## Proving that a function is maximized over an interval when a variable vanishes at a potential critical point

I recently came across an interesting expression:

$$f = \frac{X\cdot b\cdot\left(\frac{a}{a+b}\right)^X}{a}$$

Where we have the following constraints: $0 < (a,b) < 1$, $(a + b) \leq 1$, and $X > 1$. Taking the partial derivatives for $a$ and $b$, we find a critical point at $b = \frac{a}{X-1}$ under the constraint that $0 < a \leq \frac{X-1}{X}$, which satisfies the earlier constraint that $(a+b)\leq 1$.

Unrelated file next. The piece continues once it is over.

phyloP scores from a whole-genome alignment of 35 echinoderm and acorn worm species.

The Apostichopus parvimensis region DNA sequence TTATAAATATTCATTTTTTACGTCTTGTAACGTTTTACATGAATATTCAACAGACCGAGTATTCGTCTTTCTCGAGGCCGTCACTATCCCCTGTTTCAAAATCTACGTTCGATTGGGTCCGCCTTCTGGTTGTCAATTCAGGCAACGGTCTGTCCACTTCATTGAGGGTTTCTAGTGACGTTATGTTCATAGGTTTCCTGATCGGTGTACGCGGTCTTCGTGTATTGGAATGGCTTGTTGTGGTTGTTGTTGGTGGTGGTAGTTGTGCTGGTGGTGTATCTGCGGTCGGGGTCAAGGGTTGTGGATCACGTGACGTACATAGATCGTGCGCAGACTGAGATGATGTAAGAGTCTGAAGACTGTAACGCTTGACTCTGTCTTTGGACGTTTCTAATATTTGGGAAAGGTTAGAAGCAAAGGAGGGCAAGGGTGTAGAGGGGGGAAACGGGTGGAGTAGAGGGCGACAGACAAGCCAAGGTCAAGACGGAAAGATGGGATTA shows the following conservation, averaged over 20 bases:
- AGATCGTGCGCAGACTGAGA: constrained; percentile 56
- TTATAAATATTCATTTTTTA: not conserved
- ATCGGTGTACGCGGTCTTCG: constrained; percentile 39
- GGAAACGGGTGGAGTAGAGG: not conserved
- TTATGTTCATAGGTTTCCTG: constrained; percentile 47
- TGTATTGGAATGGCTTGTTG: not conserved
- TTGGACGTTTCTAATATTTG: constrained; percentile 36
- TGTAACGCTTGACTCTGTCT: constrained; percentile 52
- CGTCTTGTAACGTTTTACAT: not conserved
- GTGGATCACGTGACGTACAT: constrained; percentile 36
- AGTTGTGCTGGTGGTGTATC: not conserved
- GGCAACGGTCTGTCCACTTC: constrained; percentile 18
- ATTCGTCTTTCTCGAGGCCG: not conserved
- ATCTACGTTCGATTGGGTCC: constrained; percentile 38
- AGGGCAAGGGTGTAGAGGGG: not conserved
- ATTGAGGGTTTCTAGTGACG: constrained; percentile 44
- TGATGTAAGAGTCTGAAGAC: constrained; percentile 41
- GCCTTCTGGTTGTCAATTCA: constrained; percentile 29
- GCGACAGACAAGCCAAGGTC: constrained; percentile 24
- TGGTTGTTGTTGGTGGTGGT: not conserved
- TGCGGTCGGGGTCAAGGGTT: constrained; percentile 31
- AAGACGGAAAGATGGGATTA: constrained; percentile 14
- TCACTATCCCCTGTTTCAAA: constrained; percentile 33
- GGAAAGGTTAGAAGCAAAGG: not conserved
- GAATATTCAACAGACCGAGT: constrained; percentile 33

Looking to confirm numerical evidence that this represents a maximum over the constrained interval, the second (mixed partial) derivative test was applied, but failed, and for an interesting reason. Setting $b = \frac{a}{X-1}$ we can reformulate $f$ as:

$f' = \left(\frac{X-1}{X} \right)^{X-1}$, where $a$ and $b$ vanish.

Can we prove that $f'$ represents a hard upperbound for $f$ under the specified constraints? How does one proceed under these circumstances?

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